Contact: Bob Nelson For immediate release
(212) 854-6580 December 11, 1997
Editors: Color photographs of the lion tamarin are available.
Columbia University and Environmental Groups Join
To Save "Mata Atlantica," Brazil's Unique Coastal Forest
Organizations Sign Memo of Understanding in Washington Dec. 15
Columbia University, the Brazilian state of Sao Paulo and a Brazilian
environmental organization will draw up plans to identify and conserve the
unique biological diversity of Brazil's "Mata Atlantica," the endangered coastal
forest that centuries of farming, cattle grazing and urban development have
shrunk to 4 percent of its original size.
The organizations will sign a memo of understanding Dec. 15 at the
Brazilian Embassy in Washington, D.C., to formalize their scientific cooperation.
The parties to the agreement are the FundaÙÑo Para a ConservaÙÑo e a ProduÙÑo
Florestal (Foundation for Forest Conservation and Production) of the State of SÑo
Paulo, the Instituto de Pesquisas Ecol÷gicas (Institute for Ecological Research,
IPE) based in Nazare Paulista, and the Trustees of Columbia University,
represented by the University's Center for Environmental Research and
"This agreement will serve as a catalyst to bring the knowledge we have
already gained to bear on the intensive work to be done within SÑo Paulo state,
including redoubled efforts to develop long-term management plans for our
precious endangered species," said Fabio Feldman, Secretary of the Environment
of the State of SÑo Paulo.
Though public attention in the United States to Brazilian environmental
issues has focused on the Amazon rainforest, coastal forests are far more
immediately threatened, scientists at the participating organizations said.
Among the forest's endangered species are the lion tamarins, a squirrel-sized
monkey with long gold or black fur that have been the subject of intensive
scientific study and conservation attention only in the last 30 years. The black-
headed lion tamarin was classified as a separate species in 1990. The animals
were at one time common along the Brazilian coast, but now can be found in only
scattered patches of forest; some species of the primate number fewer than 1,000.
Hundreds of such species are endemic to the forest, found nowhere else in
the world. Seventeen of the forest's 23 primate species are unique, according to an
estimate from the University of Minas Gerais. Dozens of indigenous birds,
amphibians and plants are also at risk.
"Of all the environments in Brazil, the Mata Atlantica is by far the most
endangered," said Don J. Melnick, director of CERC and professor of
anthropology and biological sciences at Columbia. "Since this area harbors some
of the rarest plants and animals in Brazil and has the highest priority for
conservation, we want to lend collaborative assistance to comprehensively
describe what is there and comprehensively develop plans for its conservation."
Destruction of the Atlantic forest has occurred since the first European
settlers arrived in the 16th century. But it has only recently become the focus of
international conservation efforts. Considerable public education and research in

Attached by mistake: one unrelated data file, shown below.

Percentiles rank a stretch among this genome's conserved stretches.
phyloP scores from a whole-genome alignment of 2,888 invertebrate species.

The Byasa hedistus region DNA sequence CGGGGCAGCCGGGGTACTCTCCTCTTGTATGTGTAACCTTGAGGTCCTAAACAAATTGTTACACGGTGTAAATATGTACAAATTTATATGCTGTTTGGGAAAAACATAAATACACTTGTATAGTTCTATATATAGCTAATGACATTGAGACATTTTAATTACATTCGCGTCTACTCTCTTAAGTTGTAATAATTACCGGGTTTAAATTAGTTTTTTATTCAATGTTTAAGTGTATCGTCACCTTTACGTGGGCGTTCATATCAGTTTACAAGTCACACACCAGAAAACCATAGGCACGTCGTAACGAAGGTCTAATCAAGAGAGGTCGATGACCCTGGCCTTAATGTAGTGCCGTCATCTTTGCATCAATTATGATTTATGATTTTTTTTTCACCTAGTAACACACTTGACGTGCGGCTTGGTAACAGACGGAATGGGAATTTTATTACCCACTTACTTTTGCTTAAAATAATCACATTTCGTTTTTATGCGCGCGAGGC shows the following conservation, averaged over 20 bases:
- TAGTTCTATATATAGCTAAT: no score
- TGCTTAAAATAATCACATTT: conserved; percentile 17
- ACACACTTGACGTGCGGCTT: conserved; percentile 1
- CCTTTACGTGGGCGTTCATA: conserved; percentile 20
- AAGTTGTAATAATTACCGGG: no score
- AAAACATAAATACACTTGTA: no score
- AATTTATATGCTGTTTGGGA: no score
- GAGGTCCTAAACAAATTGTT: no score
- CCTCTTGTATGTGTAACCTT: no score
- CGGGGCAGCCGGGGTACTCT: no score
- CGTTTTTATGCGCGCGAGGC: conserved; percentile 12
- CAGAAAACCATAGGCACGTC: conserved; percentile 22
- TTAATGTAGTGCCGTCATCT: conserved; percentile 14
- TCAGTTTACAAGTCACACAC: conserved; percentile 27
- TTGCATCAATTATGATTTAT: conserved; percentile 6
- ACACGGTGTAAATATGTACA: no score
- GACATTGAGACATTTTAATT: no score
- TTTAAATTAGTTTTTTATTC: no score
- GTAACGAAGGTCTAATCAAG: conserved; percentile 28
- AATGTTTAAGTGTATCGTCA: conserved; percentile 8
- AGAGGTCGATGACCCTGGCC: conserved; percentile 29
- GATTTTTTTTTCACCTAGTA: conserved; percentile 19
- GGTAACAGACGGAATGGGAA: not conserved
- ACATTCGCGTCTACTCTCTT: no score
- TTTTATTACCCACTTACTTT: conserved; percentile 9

the states north of SÑo Paulo (Rio, Bahia and Minas Gerais) has also been
undertaken, and the lion tamarins are now recognized nationwide as a symbol of
the need for forest conservation.
Local governments and environmental groups are buying up secondary
forest, and small groups of the monkeys have been successfully reintroduced.
There is even a waiting list of farmers willing to set aside unused acreage to help
conservation efforts. Further public education will be needed to demonstrate that
preserving the forest is a net public good, participants to the agreement said.
The principal goal of the three organizations is to develop conservation
management plans for each endangered species and the habitat in which it lives,
which in many cases will involve population surveys and genetic studies to
accurately determine the distribution of diversity in the remaining forest patches.
Genetic studies of the four species of lion tamarin are already under way.
Economic, agronomic and community work will also be needed to develop
strategies for long-term sustainability of this highly vulnerable ecosystem.
Among the officials expected at the signing on the third floor of the embassy
at 3006 Massachusetts Ave., N.W., at 11 A.M. are Mr. Feldman; Paulo-Tarso
Flecha de Lima, Ambassador of Brazil to the United States; Marcos Egydio
Martins, executive director of the FundaÙÑo; Suzana M. Padua, president, and
Claudio Padua, director of research, of IPE; Michael Crow, vice provost of
Columbia; Dr. Melnick; and Mary C. Pearl, associate director of CERC and
executive director of Wildlife Preservation Trust International.
The agreement, which specifies a period of cooperation of five years, sets
forth programs in public education and outreach in both the United States and
Brazil; environmental research, such as the ongoing work in lion tamarin
genetics; and programmatic work in conservation and management of existing
species in SÑo Paulo state. Scientists and students will travel in both directions to
conduct research and participate in educational programs.
As an attempt to conserve species so close to the very large and growing
metropolis of SÑo Paulo, the three-party agreement will serve as a model for
balancing economic growth with natural resource conservation, Dr. Melnick
said. Widespread habitat fragmentation from urban development can often result
in invasions of exotic species that push out native species, the Columbia professor
CERC and the IPE have been cooperating on research and education
programs since 1995. The two organizations established IPE's research
headquarters near Morro do Diabo (Devil's Mountain), a 100,000-acre state park in
western SÑo Paulo state that contains the largest population of lion tamarins.
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